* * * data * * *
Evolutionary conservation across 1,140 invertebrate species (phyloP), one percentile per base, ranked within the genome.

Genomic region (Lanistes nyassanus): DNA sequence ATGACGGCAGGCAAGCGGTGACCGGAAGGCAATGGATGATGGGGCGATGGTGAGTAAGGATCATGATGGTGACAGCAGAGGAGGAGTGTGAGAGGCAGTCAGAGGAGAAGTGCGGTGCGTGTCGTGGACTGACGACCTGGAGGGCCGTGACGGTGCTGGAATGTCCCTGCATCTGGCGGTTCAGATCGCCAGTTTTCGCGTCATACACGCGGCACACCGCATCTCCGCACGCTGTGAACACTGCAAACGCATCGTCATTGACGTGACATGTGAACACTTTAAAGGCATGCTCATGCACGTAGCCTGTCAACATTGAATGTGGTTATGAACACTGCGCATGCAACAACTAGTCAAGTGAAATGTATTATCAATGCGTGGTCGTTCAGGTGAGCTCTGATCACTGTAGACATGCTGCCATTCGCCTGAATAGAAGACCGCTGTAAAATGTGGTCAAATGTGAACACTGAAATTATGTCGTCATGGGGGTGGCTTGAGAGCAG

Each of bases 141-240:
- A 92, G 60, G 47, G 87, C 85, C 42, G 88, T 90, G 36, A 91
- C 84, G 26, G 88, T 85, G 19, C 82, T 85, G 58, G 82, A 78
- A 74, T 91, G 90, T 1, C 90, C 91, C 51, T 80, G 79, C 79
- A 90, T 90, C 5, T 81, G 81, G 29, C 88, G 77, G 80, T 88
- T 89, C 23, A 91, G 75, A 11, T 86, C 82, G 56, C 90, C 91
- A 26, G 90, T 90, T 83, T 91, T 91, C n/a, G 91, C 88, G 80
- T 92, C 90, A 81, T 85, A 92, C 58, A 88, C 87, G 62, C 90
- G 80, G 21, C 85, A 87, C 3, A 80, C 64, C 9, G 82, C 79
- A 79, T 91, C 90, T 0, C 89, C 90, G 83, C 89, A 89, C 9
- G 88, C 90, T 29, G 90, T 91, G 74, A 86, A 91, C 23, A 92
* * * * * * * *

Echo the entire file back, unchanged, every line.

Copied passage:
Evolutionary conservation across 1,140 invertebrate species (phyloP), one percentile per base, ranked within the genome.

Genomic region (Lanistes nyassanus): DNA sequence ATGACGGCAGGCAAGCGGTGACCGGAAGGCAATGGATGATGGGGCGATGGTGAGTAAGGATCATGATGGTGACAGCAGAGGAGGAGTGTGAGAGGCAGTCAGAGGAGAAGTGCGGTGCGTGTCGTGGACTGACGACCTGGAGGGCCGTGACGGTGCTGGAATGTCCCTGCATCTGGCGGTTCAGATCGCCAGTTTTCGCGTCATACACGCGGCACACCGCATCTCCGCACGCTGTGAACACTGCAAACGCATCGTCATTGACGTGACATGTGAACACTTTAAAGGCATGCTCATGCACGTAGCCTGTCAACATTGAATGTGGTTATGAACACTGCGCATGCAACAACTAGTCAAGTGAAATGTATTATCAATGCGTGGTCGTTCAGGTGAGCTCTGATCACTGTAGACATGCTGCCATTCGCCTGAATAGAAGACCGCTGTAAAATGTGGTCAAATGTGAACACTGAAATTATGTCGTCATGGGGGTGGCTTGAGAGCAG

Each of bases 141-240:
- A 92, G 60, G 47, G 87, C 85, C 42, G 88, T 90, G 36, A 91
- C 84, G 26, G 88, T 85, G 19, C 82, T 85, G 58, G 82, A 78
- A 74, T 91, G 90, T 1, C 90, C 91, C 51, T 80, G 79, C 79
- A 90, T 90, C 5, T 81, G 81, G 29, C 88, G 77, G 80, T 88
- T 89, C 23, A 91, G 75, A 11, T 86, C 82, G 56, C 90, C 91
- A 26, G 90, T 90, T 83, T 91, T 91, C n/a, G 91, C 88, G 80
- T 92, C 90, A 81, T 85, A 92, C 58, A 88, C 87, G 62, C 90
- G 80, G 21, C 85, A 87, C 3, A 80, C 64, C 9, G 82, C 79
- A 79, T 91, C 90, T 0, C 89, C 90, G 83, C 89, A 89, C 9
- G 88, C 90, T 29, G 90, T 91, G 74, A 86, A 91, C 23, A 92